Acting Defense Secretary Patrick Shanahan says his chief of staff will look into reports that the White House requested the USS John McCain be hidden from view during President Trump's visit to U.S. troops stationed in Japan.
Speaking to reporters in Singapore on Thursday, Shanahan said that he first learned about the mystery surrounding the ship after the Wall Street Journal reported that a U.S. Indo-Pacific Command official told Navy and Air Force officials: "USS John McCain needs to be out of sight."
"I never authorized, I never approved any action around the movement or activity regarding that ship," the acting secretary said. "I would never dishonor the memory of a great American patriot like Sen. John McCain."
Shanahan added he would never disrespect the young men and women in the crew of the ship. He also said the military "needs to do their job" and stay out of politics.
Acting Defense Secretary Pat Shanahan speaks with reporters outside the Pentagon, Jan. 28, 2019. (Associated Press)
The White House, according to the Journal, allegedly sent U.S. Navy and Air Force officials an email requesting that the ship be moved ahead of Trump's visit with the military on the USS Wasp.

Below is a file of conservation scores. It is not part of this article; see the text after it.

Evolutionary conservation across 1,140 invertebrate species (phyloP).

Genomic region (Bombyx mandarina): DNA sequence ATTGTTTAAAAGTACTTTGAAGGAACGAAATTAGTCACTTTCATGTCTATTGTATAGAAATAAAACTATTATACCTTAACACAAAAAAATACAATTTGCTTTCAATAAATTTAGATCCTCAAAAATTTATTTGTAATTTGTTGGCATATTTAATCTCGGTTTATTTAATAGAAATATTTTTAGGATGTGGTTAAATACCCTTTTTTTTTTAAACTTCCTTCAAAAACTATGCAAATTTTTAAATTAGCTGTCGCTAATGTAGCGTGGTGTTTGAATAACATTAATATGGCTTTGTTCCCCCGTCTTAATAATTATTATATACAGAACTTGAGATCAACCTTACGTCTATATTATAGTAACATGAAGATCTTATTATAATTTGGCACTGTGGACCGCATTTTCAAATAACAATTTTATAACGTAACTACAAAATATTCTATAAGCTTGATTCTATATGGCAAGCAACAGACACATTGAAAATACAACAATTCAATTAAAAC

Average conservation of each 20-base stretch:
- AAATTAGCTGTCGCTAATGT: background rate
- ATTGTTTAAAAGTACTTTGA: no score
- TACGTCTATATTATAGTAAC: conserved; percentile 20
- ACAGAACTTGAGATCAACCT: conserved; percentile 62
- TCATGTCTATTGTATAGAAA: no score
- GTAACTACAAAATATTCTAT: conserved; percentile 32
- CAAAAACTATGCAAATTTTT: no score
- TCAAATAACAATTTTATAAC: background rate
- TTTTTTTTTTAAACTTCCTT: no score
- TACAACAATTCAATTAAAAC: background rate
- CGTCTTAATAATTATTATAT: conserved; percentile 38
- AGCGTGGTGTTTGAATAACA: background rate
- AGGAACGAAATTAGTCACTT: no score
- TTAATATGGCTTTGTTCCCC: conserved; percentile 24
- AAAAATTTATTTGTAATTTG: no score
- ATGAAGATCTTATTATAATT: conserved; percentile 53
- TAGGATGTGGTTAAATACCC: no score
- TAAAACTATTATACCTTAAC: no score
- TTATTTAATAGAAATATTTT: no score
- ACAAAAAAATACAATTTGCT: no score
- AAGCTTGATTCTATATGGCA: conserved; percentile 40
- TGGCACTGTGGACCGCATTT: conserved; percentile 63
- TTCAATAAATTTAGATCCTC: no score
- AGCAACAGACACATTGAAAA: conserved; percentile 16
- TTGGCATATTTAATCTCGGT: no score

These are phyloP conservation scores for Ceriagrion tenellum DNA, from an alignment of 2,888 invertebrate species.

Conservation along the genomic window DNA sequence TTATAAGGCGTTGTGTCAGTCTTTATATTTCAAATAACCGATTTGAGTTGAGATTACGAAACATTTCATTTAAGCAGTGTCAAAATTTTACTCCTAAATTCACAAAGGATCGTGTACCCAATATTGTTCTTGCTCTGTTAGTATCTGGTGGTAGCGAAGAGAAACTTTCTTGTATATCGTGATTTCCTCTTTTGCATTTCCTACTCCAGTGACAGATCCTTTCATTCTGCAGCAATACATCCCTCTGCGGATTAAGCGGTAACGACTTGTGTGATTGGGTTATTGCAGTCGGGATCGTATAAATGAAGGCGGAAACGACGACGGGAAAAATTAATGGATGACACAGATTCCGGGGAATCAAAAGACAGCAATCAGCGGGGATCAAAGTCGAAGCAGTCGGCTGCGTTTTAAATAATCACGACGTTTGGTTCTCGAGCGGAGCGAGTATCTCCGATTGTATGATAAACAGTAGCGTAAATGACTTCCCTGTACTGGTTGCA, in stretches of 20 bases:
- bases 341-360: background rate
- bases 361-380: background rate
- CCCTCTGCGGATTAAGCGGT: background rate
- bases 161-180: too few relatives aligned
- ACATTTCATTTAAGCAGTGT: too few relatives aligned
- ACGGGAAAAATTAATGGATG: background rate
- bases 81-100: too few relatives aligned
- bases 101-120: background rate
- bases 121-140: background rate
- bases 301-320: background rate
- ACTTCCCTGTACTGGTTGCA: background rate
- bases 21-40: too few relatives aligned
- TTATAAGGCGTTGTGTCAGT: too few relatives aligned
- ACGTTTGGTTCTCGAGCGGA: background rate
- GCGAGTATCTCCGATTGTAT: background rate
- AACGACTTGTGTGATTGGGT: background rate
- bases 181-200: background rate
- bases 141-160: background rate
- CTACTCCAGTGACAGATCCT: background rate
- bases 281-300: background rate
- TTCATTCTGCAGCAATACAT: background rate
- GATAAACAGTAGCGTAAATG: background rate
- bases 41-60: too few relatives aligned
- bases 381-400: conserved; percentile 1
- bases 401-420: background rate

Trump denied the report on Twitter, writing that he was "not informed about anything having to do with the Navy Ship USS John S. McCain during my recent visit to Japan."
Photos reviewed by the news outlet reportedly showed that a tarp was placed over the ship's name before Trump's arrival. But Navy Cmdr. Clay Doss, spokesman for the Navy's 7th Fleet, said in a statement that the photo of the tarp "is from Friday and it was taken down on Saturday."
"Paint barge was also removed ahead of the visit," Doss added. "All ships remained in normal configuration during the President's visit."
Additionally, Rear Adm. Charlie Brown, Navy public affairs officer, tweeted Wednesday night that McCain's name on the ship "was not obscured during the POTUS visit to Yokosuka on Memorial Day. The Navy is proud of that ship, its crew, its namesake and its heritage."
The Journal reported, based on people familiar with the matter, that sailors on the USS John S. McCain, who usually wear hats with the ship's name on it, were given the day off when Trump visited.
Trump and McCain had a notably contentious relationship before — and after — the senator died in August 2018 of brain cancer.
McCain's daughter, Meghan, tweeted Wednesday that Trump is "a child who will always be deeply threatened by the greatness of my dads incredible life. There is a lot of criticism of how much I speak about my dad, but nine months since he passed, Trump won't let him RIP."
Fox News’ Lucas Tomlinson and Joseph A. Wulfsohn and the Associated Press contributed to this report.